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by Bryan Thompson, DeKalb Historian

Description: phi sig 1915

Phi Sigma Kappa Fraternity 1915.

Proctor Gilson stands in back row center.

 

A hundred years ago this summer De Kalb sacrificed one of its’ most out standing youths on the field of battle in France. First Lieutenant Gilson was killed in action on July 18, 1918, while commanding a platoon of Company K, Ninth Infantry, during the Aisne-Marne offensive near the town of Vierzy in France.

 

Proctor James Calvin Gilson was born July 18, 1891 at the Gilson Homestead on Maple Ridge Road in the Town of De Kalb. He was the son of Jared S. Gilson and Etta M. Williams Gilson. He attended De Kalb School district # 11 and then graduated from Gouverneur High School in 1911.

 

As Paul Haggett, research technician at SLU archives described Gilson, “He was the whole package 6 foot 5 blonde (tallest in his class) with blue eyes, gregarious personality, super athlete and excellent scholar.”

 

From here we will let St. Lawrence University in the World Wartell the story.

 

If any fellow-student, any member of the faculty was asked, during Proctor’s undergraduate days [at St Lawrence University], what manner of man he was, the response was immediately and emphatically favorable. “I love Proc,” wrote Captain Lawrence Iverson, ’18 when he heard of Proctor’s death, “because he was a great big kind-hearted boy, whose heart would never allow itself to grow up.”

 

Proctor… graduated from St Lawrence University in 1915, with a degree of Bachelor of Science. He was a member of the Phi Sigma Kappa Fraternity. Both in school and college he took part energetically in student activities, especially in athletics, being an excellent field athlete and a football player of prowess. Those who knew him in either of these social settings speak of his popularity with a note of respect, which does not always accompany that commendation. Old men liked him equally. At the memorial service held in Fisher Hall in October 1918, Professor Robert Dale Ford described him as always the kindly, courteous gentleman, the ever-welcome friend.

 

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Proctor Gilson’s Birth Place.

 

Gilson Homestead Maple Ridge Rd.

 

After graduating from St Lawrence Proctor entered Harvard law School. A letter from William Henry Pascoe remembers him there, “Proctor Gilson- a faded snap shot ……Again we are rambling along Cambridge streets, discussing law, life love, football, and anything else that young men talk about…. if study got monotonous at times, there were ways of relieving the monotony. One undignified method was to sit at our windows with a mirror and flash them at passers-by…. Another was to collect a congenial group after an evening of study and go to a Boston cabaret for an hour or two. Although college graduates, we had not entirely outgrown boyhood and were rather short on dignity but long on enthusiasm. Proctor like the rest of us was still a boy, but a little sounder and more tolerant than the rest of us.”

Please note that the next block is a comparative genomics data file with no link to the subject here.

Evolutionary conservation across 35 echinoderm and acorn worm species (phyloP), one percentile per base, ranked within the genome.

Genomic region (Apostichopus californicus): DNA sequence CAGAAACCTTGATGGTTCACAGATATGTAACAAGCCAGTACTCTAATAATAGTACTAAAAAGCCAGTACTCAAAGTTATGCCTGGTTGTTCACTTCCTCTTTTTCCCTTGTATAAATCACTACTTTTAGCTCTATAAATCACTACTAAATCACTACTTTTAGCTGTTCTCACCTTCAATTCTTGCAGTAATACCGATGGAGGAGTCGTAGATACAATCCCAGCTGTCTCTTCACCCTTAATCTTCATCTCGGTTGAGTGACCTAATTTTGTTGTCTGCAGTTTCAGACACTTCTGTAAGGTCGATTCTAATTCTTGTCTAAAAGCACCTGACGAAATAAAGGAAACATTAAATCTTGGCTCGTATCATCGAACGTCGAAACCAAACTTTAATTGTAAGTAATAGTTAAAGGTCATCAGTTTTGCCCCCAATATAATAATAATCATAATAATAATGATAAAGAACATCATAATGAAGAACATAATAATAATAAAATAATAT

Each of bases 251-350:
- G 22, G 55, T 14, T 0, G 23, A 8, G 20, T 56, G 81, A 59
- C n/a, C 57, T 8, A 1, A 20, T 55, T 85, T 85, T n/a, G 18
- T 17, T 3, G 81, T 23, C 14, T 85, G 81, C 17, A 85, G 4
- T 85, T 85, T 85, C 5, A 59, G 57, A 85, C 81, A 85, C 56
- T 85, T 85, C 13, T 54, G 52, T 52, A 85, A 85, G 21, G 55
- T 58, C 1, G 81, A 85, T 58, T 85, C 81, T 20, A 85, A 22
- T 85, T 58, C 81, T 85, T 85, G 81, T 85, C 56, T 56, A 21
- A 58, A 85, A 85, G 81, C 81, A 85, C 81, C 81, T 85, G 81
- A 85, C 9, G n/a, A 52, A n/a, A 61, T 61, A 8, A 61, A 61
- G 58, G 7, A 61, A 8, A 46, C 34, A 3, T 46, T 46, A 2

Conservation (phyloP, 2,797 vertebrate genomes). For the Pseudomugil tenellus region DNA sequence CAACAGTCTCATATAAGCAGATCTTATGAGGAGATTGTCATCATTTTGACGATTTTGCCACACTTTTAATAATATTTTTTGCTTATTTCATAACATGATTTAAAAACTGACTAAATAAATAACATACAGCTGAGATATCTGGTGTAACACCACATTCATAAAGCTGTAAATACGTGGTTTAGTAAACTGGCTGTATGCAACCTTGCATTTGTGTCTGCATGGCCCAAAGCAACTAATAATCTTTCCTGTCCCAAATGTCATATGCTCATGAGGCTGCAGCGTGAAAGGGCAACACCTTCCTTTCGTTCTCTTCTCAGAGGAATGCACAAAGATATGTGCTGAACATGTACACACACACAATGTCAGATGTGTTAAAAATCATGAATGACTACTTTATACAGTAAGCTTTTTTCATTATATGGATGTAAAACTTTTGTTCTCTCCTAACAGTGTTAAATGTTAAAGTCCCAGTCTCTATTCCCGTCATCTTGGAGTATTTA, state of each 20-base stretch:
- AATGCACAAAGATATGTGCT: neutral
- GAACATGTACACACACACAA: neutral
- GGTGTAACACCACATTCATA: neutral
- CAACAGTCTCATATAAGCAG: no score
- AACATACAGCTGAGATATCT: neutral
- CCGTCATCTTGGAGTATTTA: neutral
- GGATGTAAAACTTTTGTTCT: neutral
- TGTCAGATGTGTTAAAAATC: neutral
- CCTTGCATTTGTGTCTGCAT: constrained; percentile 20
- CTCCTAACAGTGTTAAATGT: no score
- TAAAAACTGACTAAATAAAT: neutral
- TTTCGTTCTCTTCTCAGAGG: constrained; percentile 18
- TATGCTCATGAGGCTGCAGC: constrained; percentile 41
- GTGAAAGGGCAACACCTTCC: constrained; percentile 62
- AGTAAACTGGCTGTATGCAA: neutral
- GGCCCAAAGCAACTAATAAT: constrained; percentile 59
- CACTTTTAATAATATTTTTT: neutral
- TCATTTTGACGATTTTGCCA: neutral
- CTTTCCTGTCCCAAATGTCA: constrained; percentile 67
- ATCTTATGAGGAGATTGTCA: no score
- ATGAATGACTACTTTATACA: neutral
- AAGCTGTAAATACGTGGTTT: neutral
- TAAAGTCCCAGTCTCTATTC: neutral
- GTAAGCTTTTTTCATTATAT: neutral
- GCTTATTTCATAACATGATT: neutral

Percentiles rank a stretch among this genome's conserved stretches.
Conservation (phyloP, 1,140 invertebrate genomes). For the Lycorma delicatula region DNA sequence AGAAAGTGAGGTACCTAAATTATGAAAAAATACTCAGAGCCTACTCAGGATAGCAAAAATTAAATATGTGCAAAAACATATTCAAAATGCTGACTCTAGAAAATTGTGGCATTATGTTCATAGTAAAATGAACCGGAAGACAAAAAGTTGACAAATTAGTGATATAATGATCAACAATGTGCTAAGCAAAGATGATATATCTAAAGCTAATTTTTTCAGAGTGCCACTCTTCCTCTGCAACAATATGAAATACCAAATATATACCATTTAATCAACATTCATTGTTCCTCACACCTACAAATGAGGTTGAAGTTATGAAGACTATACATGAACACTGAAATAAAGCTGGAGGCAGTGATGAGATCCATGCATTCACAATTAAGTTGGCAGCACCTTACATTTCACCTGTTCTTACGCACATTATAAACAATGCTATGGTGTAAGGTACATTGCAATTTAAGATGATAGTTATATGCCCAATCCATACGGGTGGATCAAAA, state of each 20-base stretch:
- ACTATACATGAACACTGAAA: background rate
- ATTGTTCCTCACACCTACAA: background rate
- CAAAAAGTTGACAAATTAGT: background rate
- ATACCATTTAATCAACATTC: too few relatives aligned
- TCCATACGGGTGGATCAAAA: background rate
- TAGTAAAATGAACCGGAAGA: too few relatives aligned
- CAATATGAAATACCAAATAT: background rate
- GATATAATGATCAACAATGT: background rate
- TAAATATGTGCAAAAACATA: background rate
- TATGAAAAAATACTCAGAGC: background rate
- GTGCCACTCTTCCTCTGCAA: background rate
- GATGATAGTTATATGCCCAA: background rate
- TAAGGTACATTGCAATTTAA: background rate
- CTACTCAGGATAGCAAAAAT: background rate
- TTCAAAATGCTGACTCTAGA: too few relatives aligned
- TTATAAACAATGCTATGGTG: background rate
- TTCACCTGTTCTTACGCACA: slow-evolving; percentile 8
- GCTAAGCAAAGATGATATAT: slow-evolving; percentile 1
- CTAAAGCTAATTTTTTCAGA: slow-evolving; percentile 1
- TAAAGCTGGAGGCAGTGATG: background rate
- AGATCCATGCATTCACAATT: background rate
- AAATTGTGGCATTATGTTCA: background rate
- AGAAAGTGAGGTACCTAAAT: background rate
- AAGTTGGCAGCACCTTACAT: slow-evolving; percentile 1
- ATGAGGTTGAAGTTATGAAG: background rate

‘It was a joyous reunion the next fall… Proctor, with his brows knitted in thought, was bending his head over sideways from his six-feet-five to hear my side of a legal argument. We were a little more mature that year and spent considerably more time discussing what we planned to do with ourselves after graduation.’

 

‘Then the war! Naturally we had discussed it often and at length. Proctor, while pro-ally, was never jingoistic, like some of our classmates. As it seems to me now, he always had a very sound, sane and fair view of the conflict.”

 

The news of the US declaration of war…“I had been away from Cambridge and returned that night to find quite a group of the Gannett House men gathered in ‘Baldy’s’ room. ….As I entered, Proc jokingly remarked, ”Well, Bill we’re big. We ought to catch bullets easily.” Little did he realize the significance of that remark?

 

Proctor was one of the first to enlist, and was sent to the Plattsburgh training camp in May 1917. ..he was developing fast. Overnight, almost, he matured and was no longer a boy but a man and a soldier. And what a man and a soldier he was! Perhaps because of his height, he had had a slight stoop or slouch. That disappeared! Instead, he stood- all six foot five of him-straight as an arrow.

 

His kindly good-nature remained, but it was now accompanied by the incisive and decisive air of a man born to lead and trained to command. He was one of the highest rated soldiers in the Plattsburgh camp. He was chosen for reserve captain but chose instead second lieutenant in the regular army to get to France quicker.”

 

On August 15, 1917, Proctor Gilson, having finished his period of training at Plattsburgh, was appointed 2d lieutenant of Infantry and assigned to company K of the Ninth U.S. Infantry, then at Syracuse. In the same month he was married to Miss Marjorie Phillips of Carthage, New York. On the 17th of September he sailed for France with a detachment of the Ninth infantry on the S.S. Carmania.

 

From his letters home:

April 16, 1918

I think you see that I did the only thing a fellow with my education could do and give himself a square deal…. I think you see that, whether commissioned officer or private, it was a case of France sooner or later; and I prefer being among the first and doing my bit for the colors with a vengeance to hanging back and being required to serve, and I think also that is your choice.